A Longitudinal Analysis of Young Entrepreneurs in Australia and the United States

45 Pages Posted: 27 Dec 2006 Last revised: 29 Sep 2010

See all articles by David G. Blanchflower

David G. Blanchflower

Dartmouth College - Department of Economics; National Bureau of Economic Research (NBER); IZA Institute of Labor Economics; Peter G. Peterson Institute for International Economics

Bruce D. Meyer

University of Chicago - Irving B. Harris Graduate School of Public Policy Studies; National Bureau of Economic Research (NBER)

Date Written: June 1991

Abstract

This paper examines the pattern of self-employment in Australia and the United States. We particularly focus on the movement of young people in and out of self-employment using comparable longitudinal data from the two countries. We find that the forces that influence whether a person becomes self-employed are broadly similar: in both countries skilled manual workers, males and older workers were particularly likely to move to self-employment. We also find that previous firm size, previous union status and previous earnings are important determinants of transitions to self-employment. The main difference we observe is that additional years of schooling had a positive impact on the probability of being self-employed in the US but were not a significant influence in Australia. However, the factors influencing the probability of leaving self-employment are different across the two countries. The only similarity is that in both countries younger individuals are more likely to leave.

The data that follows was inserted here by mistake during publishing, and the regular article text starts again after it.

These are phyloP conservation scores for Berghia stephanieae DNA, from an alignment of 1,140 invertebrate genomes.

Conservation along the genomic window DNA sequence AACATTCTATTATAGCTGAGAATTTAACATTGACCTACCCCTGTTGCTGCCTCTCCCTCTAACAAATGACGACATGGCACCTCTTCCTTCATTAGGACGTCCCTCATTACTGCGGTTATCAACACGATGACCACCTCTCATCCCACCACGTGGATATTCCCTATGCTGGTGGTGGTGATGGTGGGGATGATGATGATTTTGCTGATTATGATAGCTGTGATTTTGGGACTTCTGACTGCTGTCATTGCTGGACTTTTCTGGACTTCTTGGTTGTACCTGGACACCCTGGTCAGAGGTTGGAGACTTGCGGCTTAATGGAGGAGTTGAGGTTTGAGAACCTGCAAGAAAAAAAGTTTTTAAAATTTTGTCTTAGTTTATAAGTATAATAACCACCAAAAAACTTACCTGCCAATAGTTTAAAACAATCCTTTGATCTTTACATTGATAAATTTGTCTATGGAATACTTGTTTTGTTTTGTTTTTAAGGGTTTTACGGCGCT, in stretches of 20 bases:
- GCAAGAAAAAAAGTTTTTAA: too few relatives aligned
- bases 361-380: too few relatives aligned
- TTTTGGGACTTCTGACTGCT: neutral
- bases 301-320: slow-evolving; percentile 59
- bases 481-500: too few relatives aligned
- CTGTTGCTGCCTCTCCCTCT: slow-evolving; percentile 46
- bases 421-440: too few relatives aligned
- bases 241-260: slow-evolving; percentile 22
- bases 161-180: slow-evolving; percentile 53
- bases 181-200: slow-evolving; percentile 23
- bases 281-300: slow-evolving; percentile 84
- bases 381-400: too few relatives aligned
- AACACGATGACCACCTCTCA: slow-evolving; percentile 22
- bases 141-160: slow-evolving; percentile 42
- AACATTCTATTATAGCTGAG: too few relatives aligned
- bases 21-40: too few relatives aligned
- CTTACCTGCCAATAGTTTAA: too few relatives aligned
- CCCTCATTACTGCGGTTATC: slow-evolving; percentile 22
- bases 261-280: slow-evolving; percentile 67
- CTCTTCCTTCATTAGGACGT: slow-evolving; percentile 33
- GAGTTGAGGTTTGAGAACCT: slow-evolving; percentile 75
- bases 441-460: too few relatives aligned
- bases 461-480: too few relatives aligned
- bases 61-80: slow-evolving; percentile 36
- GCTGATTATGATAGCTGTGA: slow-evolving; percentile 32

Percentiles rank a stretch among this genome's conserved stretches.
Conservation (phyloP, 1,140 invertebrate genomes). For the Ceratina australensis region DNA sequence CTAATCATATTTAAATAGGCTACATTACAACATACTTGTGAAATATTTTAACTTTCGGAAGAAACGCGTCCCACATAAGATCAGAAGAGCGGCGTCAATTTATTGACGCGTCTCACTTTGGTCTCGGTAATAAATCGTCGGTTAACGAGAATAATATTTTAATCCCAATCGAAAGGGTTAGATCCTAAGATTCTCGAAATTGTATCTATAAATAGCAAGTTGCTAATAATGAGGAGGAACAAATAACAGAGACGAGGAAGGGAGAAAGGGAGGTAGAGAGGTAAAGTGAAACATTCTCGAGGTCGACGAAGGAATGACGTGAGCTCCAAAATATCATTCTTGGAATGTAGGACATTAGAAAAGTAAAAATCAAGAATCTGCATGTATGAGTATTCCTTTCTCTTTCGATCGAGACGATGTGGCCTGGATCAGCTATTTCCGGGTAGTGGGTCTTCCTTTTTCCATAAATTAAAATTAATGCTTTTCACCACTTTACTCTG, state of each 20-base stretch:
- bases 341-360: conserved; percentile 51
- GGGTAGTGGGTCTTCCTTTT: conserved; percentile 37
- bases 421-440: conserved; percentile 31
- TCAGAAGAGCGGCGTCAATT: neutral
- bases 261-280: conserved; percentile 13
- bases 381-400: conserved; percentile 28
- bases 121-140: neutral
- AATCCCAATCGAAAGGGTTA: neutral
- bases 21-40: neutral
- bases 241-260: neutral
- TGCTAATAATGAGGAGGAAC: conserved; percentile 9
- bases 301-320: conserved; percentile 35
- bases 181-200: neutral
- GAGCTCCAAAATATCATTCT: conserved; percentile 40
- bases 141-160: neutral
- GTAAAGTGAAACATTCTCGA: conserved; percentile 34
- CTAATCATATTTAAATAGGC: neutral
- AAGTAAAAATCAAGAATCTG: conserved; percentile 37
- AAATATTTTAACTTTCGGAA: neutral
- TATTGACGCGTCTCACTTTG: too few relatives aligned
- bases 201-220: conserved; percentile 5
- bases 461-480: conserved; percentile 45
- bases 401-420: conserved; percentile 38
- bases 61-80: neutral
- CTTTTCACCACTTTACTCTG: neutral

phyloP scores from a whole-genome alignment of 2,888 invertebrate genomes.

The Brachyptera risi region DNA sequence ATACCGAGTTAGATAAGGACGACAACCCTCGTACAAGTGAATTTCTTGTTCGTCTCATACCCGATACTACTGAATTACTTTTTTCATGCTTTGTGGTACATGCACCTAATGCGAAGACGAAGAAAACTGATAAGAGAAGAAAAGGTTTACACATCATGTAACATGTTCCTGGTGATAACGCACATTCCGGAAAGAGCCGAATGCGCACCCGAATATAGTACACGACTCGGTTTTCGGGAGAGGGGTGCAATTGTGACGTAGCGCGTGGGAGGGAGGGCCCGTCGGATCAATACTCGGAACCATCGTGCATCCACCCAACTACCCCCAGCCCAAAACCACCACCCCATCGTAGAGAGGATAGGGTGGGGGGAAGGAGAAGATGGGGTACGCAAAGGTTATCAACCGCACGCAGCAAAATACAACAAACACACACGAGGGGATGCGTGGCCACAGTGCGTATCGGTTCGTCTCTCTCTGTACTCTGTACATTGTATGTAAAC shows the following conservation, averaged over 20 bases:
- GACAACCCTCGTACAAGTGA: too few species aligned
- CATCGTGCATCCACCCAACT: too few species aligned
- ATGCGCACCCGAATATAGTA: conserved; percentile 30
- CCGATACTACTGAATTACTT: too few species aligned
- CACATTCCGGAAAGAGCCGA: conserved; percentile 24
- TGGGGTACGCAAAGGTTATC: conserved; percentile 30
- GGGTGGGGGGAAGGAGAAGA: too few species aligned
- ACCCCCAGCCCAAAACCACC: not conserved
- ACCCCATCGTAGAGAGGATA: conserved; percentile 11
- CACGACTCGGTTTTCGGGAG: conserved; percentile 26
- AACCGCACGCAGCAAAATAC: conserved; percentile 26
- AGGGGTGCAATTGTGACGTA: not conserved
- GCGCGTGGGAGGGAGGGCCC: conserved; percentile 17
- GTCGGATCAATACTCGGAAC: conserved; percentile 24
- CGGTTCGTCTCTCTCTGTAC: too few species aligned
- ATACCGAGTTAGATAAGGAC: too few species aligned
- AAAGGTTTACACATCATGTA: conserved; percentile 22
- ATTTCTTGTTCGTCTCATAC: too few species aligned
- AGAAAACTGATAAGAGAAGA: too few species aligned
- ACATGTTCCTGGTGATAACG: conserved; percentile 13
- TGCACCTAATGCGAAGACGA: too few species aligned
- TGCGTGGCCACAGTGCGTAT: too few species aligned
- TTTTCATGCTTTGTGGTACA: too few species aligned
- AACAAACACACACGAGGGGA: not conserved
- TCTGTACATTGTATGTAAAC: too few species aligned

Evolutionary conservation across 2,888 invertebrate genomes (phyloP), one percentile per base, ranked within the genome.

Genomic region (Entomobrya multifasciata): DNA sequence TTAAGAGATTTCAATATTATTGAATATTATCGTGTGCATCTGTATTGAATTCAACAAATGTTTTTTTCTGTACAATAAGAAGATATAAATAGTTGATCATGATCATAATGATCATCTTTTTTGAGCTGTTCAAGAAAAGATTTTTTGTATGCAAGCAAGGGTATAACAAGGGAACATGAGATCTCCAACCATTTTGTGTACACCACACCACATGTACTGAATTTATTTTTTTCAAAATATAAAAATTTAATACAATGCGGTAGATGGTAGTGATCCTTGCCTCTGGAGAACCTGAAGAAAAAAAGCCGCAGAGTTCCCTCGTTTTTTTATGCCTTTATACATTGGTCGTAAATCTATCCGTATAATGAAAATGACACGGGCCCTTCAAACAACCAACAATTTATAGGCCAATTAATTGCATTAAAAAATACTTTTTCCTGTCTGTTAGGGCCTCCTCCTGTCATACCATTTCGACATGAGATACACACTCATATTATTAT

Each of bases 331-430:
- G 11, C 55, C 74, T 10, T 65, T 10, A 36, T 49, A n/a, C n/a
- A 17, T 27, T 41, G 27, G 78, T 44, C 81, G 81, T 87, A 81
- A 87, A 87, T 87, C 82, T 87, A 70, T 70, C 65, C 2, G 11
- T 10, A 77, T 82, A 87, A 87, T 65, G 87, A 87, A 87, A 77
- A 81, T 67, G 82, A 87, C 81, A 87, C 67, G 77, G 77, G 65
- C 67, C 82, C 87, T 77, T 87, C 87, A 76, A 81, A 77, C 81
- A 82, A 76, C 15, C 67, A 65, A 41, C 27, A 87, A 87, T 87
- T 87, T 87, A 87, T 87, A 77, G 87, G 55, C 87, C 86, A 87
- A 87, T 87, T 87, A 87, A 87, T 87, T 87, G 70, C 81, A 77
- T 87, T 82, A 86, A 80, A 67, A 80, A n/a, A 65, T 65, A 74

Suggested Citation

Blanchflower, David G. and Meyer, Bruce D., A Longitudinal Analysis of Young Entrepreneurs in Australia and the United States (June 1991). NBER Working Paper No. w3746. Available at SSRN: https://ssrn.com/abstract=473925

David G. Blanchflower (Contact Author)

Dartmouth College - Department of Economics ( email )

Hanover, NH 03755
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National Bureau of Economic Research (NBER)

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IZA Institute of Labor Economics

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Peter G. Peterson Institute for International Economics ( email )

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Bruce D. Meyer

University of Chicago - Irving B. Harris Graduate School of Public Policy Studies ( email )

1155 East 60th Street
Chicago, IL 60637
United States
(773) 702-2712 (Phone)

National Bureau of Economic Research (NBER)

1050 Massachusetts Avenue
Cambridge, MA 02138
United States

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